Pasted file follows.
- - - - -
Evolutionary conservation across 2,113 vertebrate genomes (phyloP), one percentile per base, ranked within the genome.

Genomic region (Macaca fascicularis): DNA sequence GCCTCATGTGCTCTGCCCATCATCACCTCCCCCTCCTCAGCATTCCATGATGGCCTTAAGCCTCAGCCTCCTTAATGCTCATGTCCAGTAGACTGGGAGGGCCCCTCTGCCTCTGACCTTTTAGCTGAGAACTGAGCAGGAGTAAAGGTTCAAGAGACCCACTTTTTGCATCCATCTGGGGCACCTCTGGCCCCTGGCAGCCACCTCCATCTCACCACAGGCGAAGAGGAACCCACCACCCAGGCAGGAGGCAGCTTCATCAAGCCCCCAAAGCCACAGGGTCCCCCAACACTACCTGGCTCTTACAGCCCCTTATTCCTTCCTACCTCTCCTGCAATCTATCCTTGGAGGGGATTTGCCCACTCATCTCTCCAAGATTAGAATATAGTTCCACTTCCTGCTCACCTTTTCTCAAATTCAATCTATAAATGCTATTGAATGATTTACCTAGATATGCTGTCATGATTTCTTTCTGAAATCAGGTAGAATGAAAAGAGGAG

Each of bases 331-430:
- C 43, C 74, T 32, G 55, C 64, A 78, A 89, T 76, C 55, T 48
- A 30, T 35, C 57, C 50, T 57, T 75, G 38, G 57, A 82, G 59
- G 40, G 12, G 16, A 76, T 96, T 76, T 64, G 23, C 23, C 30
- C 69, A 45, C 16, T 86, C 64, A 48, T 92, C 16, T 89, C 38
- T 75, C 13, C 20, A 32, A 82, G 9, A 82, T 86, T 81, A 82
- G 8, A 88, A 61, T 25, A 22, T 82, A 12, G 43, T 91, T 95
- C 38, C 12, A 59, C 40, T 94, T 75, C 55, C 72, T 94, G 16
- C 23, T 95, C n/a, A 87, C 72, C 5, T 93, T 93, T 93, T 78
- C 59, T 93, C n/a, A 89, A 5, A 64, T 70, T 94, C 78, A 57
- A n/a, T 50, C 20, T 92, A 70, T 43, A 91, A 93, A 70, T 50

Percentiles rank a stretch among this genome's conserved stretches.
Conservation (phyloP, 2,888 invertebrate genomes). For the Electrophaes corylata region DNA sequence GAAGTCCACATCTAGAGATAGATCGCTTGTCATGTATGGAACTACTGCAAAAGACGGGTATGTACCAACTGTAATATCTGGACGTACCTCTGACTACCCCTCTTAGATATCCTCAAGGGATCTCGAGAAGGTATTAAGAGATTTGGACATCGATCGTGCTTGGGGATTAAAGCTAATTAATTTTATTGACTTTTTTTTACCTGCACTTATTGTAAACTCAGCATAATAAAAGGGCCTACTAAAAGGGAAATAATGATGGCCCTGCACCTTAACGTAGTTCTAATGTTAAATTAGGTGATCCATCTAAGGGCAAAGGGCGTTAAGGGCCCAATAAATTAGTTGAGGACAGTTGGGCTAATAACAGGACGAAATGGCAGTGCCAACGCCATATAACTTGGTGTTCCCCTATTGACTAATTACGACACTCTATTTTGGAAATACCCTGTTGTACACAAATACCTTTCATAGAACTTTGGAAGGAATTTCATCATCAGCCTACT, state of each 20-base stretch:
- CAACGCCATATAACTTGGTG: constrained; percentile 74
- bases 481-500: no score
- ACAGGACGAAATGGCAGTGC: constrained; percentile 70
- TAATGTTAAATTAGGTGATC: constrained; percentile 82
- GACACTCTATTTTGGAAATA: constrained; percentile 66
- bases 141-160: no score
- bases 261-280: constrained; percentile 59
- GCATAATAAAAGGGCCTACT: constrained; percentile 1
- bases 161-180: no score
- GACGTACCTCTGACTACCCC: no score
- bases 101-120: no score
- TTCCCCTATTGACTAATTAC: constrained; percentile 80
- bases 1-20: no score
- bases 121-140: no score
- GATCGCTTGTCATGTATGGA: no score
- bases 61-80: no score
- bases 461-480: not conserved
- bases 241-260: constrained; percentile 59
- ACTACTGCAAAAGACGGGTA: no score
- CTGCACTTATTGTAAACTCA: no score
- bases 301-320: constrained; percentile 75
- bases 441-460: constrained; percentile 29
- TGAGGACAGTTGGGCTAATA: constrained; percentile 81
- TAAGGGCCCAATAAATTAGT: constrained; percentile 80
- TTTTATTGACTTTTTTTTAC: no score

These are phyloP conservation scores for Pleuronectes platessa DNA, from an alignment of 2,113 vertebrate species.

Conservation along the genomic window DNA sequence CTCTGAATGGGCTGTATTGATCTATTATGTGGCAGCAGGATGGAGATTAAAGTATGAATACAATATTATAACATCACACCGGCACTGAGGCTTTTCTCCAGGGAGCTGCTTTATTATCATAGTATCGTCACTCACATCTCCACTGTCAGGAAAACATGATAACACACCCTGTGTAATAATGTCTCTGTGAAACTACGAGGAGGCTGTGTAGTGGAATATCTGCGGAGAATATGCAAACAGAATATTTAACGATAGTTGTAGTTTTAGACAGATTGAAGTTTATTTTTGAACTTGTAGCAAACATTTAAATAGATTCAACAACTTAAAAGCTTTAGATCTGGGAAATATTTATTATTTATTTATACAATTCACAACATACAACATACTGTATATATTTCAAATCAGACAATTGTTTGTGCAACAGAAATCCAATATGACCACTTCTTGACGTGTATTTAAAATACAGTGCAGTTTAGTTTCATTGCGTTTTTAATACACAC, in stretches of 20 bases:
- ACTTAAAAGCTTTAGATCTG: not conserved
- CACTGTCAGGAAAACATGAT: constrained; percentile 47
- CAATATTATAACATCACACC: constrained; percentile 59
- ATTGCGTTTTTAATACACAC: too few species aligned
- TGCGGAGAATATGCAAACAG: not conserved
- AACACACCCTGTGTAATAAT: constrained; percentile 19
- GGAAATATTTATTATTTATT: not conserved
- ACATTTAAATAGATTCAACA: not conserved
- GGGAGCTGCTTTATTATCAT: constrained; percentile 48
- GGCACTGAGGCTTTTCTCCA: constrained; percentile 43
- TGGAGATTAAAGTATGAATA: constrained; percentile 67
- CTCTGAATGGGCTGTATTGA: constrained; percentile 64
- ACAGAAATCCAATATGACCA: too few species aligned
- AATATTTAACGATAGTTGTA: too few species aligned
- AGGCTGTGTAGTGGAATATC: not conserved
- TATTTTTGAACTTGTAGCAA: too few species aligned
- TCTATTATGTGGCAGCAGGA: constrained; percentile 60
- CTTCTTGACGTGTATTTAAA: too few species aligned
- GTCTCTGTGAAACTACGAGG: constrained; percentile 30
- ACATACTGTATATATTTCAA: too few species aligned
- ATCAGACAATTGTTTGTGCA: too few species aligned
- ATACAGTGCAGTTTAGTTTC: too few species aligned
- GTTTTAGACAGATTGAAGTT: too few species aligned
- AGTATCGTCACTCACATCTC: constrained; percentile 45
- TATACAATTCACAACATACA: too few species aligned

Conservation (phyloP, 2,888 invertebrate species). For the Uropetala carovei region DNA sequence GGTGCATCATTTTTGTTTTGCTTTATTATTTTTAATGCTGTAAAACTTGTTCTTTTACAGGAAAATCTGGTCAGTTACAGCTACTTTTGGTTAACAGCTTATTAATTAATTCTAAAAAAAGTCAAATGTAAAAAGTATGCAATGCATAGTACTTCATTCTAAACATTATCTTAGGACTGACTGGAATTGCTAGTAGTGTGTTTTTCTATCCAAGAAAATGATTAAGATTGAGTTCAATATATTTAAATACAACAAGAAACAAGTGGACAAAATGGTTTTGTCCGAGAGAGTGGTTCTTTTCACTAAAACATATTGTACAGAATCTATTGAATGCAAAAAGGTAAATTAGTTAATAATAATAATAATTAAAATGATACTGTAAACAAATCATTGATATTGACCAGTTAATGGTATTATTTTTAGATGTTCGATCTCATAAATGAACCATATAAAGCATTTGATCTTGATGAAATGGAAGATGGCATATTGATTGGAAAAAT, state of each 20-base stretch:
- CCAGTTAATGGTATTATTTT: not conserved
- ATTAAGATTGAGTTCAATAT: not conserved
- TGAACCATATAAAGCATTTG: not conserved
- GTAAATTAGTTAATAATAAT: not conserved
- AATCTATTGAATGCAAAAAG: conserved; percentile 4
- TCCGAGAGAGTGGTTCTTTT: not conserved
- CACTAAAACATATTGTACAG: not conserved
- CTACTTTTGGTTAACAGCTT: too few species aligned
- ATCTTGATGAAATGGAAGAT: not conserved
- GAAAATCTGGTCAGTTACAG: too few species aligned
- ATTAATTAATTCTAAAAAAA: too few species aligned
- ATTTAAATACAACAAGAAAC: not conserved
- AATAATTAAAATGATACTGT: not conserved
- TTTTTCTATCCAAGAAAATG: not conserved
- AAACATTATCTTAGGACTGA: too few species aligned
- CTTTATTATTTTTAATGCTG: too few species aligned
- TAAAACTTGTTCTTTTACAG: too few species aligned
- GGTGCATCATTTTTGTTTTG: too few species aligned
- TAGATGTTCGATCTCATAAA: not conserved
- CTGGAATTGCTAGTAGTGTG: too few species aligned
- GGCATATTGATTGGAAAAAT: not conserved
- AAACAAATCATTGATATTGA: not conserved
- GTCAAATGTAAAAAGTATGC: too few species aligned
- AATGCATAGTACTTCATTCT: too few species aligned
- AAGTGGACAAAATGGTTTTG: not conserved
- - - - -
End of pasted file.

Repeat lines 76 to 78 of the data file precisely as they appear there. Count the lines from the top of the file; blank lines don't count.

- CTACTTTTGGTTAACAGCTT: too few species aligned
- ATCTTGATGAAATGGAAGAT: not conserved
- GAAAATCTGGTCAGTTACAG: too few species aligned